Is the Shin Bet probe violating Jews’ rights or solving a new terror case?

Honenu, which represents many right-wing activists, has accused the Shin Bet and law enforcement of going on a wild goose chase to find some right-wing activists to arrest.

Price tag attack in Far'ata on December 20, 2019. (photo credit: FAR'ATA COUNCIL)
Price tag attack in Far'ata on December 20, 2019.
(photo credit: FAR'ATA COUNCIL)
We still know very little, but here is a picture of the latest conflict between the Shin Bet (Israel Security Agency) and four right-wing activists dating back to January 1.
Some suspects were blocked from meeting with their lawyers for up to six days, some court statements say that interrogators violated detainees’ rights, including sleep deprivation, and there are debates about whether suspects could be interrogated this past Shabbat.
Most of the information is still under gag order.
Those above details are some of the small bits of information that have slowly crept out about a major Shin Bet investigation into four Jewish detainees for alleged terrorist or price-tag attacks against Arabs.
It is still unclear exactly what the four detainees are being investigated for.
But based on certain hints and past similar cases, the allegations are likely to be a spectrum of something between violent Jewish acts against Arabs to price tag graffiti crimes against Arabs.
Honenu, which represents many right-wing activists, has accused the Shin Bet and law enforcement of going on a wild goose chase to find some right-wing activists to arrest in order to show it is doing something about some recent price tag attacks on Arabs.
The legal aid group does not necessarily dispute that price-tag attacks have occurred as much as it disputes the agency has any evidence against the persons it arrested, as well as disputing the severity of the actions in question.
A statement from the Shin Bet this weekend said all four detainees’ rights are being preserved and, “claims from interested parties about violation of detainees’ rights are baseless and designed to present a false public impression in order to delegitimize the Shin Bet.”
The agency said all of its actions follow court-approved guidelines along with regular oversight from the state prosecution.
It said the Shin Bet “would continue to act to thwart terrorism as terrorism,” usually a code phrase to say it will stop Jewish terrorists the same as it stops Palestinian terrorists.
In the early stages of the case, nothing could be reported and none of the detainees were allowed to meet with their lawyers. Over six days, each detainee, starting with a minor, was eventually allowed to meet with their lawyers and complained of their rights being violated.
Usually, detainees must be allowed to meet with their lawyers before or shortly after their interrogations begin, but there are exceptions for security cases.
Honenu appealed the lack of meetings with the detainees and had some initial rejections, including from the Supreme Court. However, by January 8, all the detainees were meeting with their lawyers and more information started to emerge.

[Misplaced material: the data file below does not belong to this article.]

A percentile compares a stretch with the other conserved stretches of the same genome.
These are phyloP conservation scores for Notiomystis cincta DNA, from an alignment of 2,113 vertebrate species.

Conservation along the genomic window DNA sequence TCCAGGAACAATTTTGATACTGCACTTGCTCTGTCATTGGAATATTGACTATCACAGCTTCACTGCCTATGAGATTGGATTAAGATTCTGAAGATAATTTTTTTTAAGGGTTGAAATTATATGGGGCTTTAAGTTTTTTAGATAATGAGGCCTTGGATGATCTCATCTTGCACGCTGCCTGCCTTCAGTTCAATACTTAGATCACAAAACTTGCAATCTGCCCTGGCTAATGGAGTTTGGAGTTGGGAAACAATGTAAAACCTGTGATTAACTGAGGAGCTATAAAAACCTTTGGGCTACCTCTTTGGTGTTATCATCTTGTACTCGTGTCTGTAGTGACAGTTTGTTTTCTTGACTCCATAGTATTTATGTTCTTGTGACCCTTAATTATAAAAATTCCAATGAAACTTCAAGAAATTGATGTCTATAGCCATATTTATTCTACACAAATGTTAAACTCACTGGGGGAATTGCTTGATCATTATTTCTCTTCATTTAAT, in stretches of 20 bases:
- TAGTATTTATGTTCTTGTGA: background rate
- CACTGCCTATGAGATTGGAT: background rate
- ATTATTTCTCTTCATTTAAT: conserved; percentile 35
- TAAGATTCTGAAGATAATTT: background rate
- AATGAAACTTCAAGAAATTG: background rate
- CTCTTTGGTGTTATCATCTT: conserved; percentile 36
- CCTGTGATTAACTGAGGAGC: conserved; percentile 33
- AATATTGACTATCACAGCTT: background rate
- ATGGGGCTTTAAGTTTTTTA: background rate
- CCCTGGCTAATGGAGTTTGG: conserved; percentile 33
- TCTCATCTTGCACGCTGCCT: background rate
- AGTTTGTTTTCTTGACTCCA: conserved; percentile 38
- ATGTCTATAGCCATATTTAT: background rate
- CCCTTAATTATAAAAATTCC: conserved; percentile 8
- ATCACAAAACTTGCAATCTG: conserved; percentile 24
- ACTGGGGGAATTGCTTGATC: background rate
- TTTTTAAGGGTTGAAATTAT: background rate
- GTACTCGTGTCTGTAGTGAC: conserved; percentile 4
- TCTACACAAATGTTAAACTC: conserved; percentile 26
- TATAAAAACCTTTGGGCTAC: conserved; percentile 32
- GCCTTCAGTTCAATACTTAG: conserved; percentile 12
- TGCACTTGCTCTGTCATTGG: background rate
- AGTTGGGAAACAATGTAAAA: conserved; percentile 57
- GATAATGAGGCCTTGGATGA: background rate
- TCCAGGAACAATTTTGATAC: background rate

Regarding court involvement, the lower Petah Tikva Magistrate’s Court initially ruled at the end of last week that interrogators had violated some of the detainees’ rights, including by using sleep deprivation.
However, the state appealed to the higher Lod District Court, which questioned the lower court’s ruling about violating rights.
Following the district court’s statements, the lower court refocused from criticizing interrogators for violating detainee rights to an order to those interrogators not to violate detainee rights going forward.
It was unclear from the multiple court decisions whether there is still a partial court determination against interrogators or whether that stain has been completely removed.
One comment made by the district court was that findings about violations by interrogators usually are only made by a court if a special unit of the Justice Ministry brings a case against an interrogator – but not at this early stage where the investigation has not even concluded.
Another allegation with some controversy is whether detainees were interrogated on Shabbat.
Generally, police do not interrogate suspects on Shabbat.
However, there are security exceptions, which the Shin Bet especially can take advantage of.
Honenu attacked the Lod District Court for failing to formally block the Shin Bet from Shabbat interrogations in this case.
The legal aid organization has both attacked the Shin Bet for blocking suspects for meeting with their lawyers and for lacking sufficient evidence to claim security crimes that could justify interrogation on Shabbat.
Ultimately, it appears that the Shin Bet did not interrogate the detainees on Shabbat, though the court had given it discretion over the issue.
It is unclear when the Shin Bet will lift the lid on this case, but in the meantime the 2015 Duma Jewish terrorism case is close to conclusion.
The Jewish terrorism case against a minor for allegedly killing Palestinian woman Aysha Rabi in October 2018 is ongoing, while various terror cases have been derailed, leaving a mixed record in the courts in recent years.
Even regarding the Duma and Rabi cases, the initial allegations were more severe or involved a larger number of suspects than what the final result was.
It remains to be seen where this case will fall on that spectrum of cases.